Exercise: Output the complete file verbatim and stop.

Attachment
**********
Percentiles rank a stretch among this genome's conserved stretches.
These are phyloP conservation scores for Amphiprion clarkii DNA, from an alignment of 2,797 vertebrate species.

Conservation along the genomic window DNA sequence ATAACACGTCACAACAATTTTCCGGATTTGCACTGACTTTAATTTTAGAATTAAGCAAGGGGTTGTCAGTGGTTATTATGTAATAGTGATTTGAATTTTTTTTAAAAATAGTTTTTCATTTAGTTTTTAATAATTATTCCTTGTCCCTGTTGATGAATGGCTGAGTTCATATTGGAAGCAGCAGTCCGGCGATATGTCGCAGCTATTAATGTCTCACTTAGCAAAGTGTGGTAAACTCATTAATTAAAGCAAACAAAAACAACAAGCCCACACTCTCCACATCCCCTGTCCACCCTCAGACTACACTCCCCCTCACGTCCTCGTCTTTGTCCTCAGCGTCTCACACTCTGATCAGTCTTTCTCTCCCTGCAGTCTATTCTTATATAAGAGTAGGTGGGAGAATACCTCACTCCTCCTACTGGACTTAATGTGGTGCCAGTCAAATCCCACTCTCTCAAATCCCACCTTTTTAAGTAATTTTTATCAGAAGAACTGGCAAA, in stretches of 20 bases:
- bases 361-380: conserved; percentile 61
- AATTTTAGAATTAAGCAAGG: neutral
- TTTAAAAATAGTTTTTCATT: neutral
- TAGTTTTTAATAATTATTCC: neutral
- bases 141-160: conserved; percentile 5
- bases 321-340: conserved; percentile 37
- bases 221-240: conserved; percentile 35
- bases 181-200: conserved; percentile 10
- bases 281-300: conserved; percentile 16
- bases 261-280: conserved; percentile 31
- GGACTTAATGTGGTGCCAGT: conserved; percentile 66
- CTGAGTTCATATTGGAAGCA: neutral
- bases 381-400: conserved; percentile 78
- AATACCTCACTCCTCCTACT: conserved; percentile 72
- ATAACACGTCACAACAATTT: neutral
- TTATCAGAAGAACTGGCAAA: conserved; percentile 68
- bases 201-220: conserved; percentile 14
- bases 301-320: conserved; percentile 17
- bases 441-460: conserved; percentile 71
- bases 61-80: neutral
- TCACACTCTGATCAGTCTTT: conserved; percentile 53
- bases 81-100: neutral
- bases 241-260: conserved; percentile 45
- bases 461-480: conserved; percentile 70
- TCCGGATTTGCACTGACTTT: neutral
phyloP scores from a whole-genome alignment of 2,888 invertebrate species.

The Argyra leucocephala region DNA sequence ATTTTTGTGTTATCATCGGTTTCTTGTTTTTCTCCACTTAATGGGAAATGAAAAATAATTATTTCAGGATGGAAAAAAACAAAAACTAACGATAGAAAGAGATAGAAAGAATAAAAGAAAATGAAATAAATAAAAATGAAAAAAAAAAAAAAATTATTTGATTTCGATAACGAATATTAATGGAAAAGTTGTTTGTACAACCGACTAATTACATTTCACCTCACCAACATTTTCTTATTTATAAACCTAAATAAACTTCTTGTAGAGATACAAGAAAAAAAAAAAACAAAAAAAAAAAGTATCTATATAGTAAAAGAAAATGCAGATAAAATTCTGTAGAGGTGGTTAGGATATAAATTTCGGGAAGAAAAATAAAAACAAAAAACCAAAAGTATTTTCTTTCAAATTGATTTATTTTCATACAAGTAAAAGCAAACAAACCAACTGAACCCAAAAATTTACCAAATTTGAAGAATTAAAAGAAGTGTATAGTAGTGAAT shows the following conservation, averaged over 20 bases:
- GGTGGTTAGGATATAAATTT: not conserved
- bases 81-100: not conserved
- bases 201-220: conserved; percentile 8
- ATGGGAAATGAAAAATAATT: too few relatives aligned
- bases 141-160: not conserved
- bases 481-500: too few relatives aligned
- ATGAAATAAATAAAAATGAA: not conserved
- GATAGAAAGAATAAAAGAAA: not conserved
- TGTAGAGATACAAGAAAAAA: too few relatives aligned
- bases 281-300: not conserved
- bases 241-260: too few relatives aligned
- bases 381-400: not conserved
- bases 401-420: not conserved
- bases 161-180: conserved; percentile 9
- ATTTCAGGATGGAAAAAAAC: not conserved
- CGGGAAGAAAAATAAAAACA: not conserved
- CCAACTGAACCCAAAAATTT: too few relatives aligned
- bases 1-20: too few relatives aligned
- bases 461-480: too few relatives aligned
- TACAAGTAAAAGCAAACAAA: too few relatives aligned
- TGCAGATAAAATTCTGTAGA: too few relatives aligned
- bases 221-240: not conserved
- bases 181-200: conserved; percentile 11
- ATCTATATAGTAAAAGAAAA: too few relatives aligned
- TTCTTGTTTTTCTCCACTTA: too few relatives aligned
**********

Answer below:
Percentiles rank a stretch among this genome's conserved stretches.
These are phyloP conservation scores for Amphiprion clarkii DNA, from an alignment of 2,797 vertebrate species.

Conservation along the genomic window DNA sequence ATAACACGTCACAACAATTTTCCGGATTTGCACTGACTTTAATTTTAGAATTAAGCAAGGGGTTGTCAGTGGTTATTATGTAATAGTGATTTGAATTTTTTTTAAAAATAGTTTTTCATTTAGTTTTTAATAATTATTCCTTGTCCCTGTTGATGAATGGCTGAGTTCATATTGGAAGCAGCAGTCCGGCGATATGTCGCAGCTATTAATGTCTCACTTAGCAAAGTGTGGTAAACTCATTAATTAAAGCAAACAAAAACAACAAGCCCACACTCTCCACATCCCCTGTCCACCCTCAGACTACACTCCCCCTCACGTCCTCGTCTTTGTCCTCAGCGTCTCACACTCTGATCAGTCTTTCTCTCCCTGCAGTCTATTCTTATATAAGAGTAGGTGGGAGAATACCTCACTCCTCCTACTGGACTTAATGTGGTGCCAGTCAAATCCCACTCTCTCAAATCCCACCTTTTTAAGTAATTTTTATCAGAAGAACTGGCAAA, in stretches of 20 bases:
- bases 361-380: conserved; percentile 61
- AATTTTAGAATTAAGCAAGG: neutral
- TTTAAAAATAGTTTTTCATT: neutral
- TAGTTTTTAATAATTATTCC: neutral
- bases 141-160: conserved; percentile 5
- bases 321-340: conserved; percentile 37
- bases 221-240: conserved; percentile 35
- bases 181-200: conserved; percentile 10
- bases 281-300: conserved; percentile 16
- bases 261-280: conserved; percentile 31
- GGACTTAATGTGGTGCCAGT: conserved; percentile 66
- CTGAGTTCATATTGGAAGCA: neutral
- bases 381-400: conserved; percentile 78
- AATACCTCACTCCTCCTACT: conserved; percentile 72
- ATAACACGTCACAACAATTT: neutral
- TTATCAGAAGAACTGGCAAA: conserved; percentile 68
- bases 201-220: conserved; percentile 14
- bases 301-320: conserved; percentile 17
- bases 441-460: conserved; percentile 71
- bases 61-80: neutral
- TCACACTCTGATCAGTCTTT: conserved; percentile 53
- bases 81-100: neutral
- bases 241-260: conserved; percentile 45
- bases 461-480: conserved; percentile 70
- TCCGGATTTGCACTGACTTT: neutral
phyloP scores from a whole-genome alignment of 2,888 invertebrate species.

The Argyra leucocephala region DNA sequence ATTTTTGTGTTATCATCGGTTTCTTGTTTTTCTCCACTTAATGGGAAATGAAAAATAATTATTTCAGGATGGAAAAAAACAAAAACTAACGATAGAAAGAGATAGAAAGAATAAAAGAAAATGAAATAAATAAAAATGAAAAAAAAAAAAAAATTATTTGATTTCGATAACGAATATTAATGGAAAAGTTGTTTGTACAACCGACTAATTACATTTCACCTCACCAACATTTTCTTATTTATAAACCTAAATAAACTTCTTGTAGAGATACAAGAAAAAAAAAAAACAAAAAAAAAAAGTATCTATATAGTAAAAGAAAATGCAGATAAAATTCTGTAGAGGTGGTTAGGATATAAATTTCGGGAAGAAAAATAAAAACAAAAAACCAAAAGTATTTTCTTTCAAATTGATTTATTTTCATACAAGTAAAAGCAAACAAACCAACTGAACCCAAAAATTTACCAAATTTGAAGAATTAAAAGAAGTGTATAGTAGTGAAT shows the following conservation, averaged over 20 bases:
- GGTGGTTAGGATATAAATTT: not conserved
- bases 81-100: not conserved
- bases 201-220: conserved; percentile 8
- ATGGGAAATGAAAAATAATT: too few relatives aligned
- bases 141-160: not conserved
- bases 481-500: too few relatives aligned
- ATGAAATAAATAAAAATGAA: not conserved
- GATAGAAAGAATAAAAGAAA: not conserved
- TGTAGAGATACAAGAAAAAA: too few relatives aligned
- bases 281-300: not conserved
- bases 241-260: too few relatives aligned
- bases 381-400: not conserved
- bases 401-420: not conserved
- bases 161-180: conserved; percentile 9
- ATTTCAGGATGGAAAAAAAC: not conserved
- CGGGAAGAAAAATAAAAACA: not conserved
- CCAACTGAACCCAAAAATTT: too few relatives aligned
- bases 1-20: too few relatives aligned
- bases 461-480: too few relatives aligned
- TACAAGTAAAAGCAAACAAA: too few relatives aligned
- TGCAGATAAAATTCTGTAGA: too few relatives aligned
- bases 221-240: not conserved
- bases 181-200: conserved; percentile 11
- ATCTATATAGTAAAAGAAAA: too few relatives aligned
- TTCTTGTTTTTCTCCACTTA: too few relatives aligned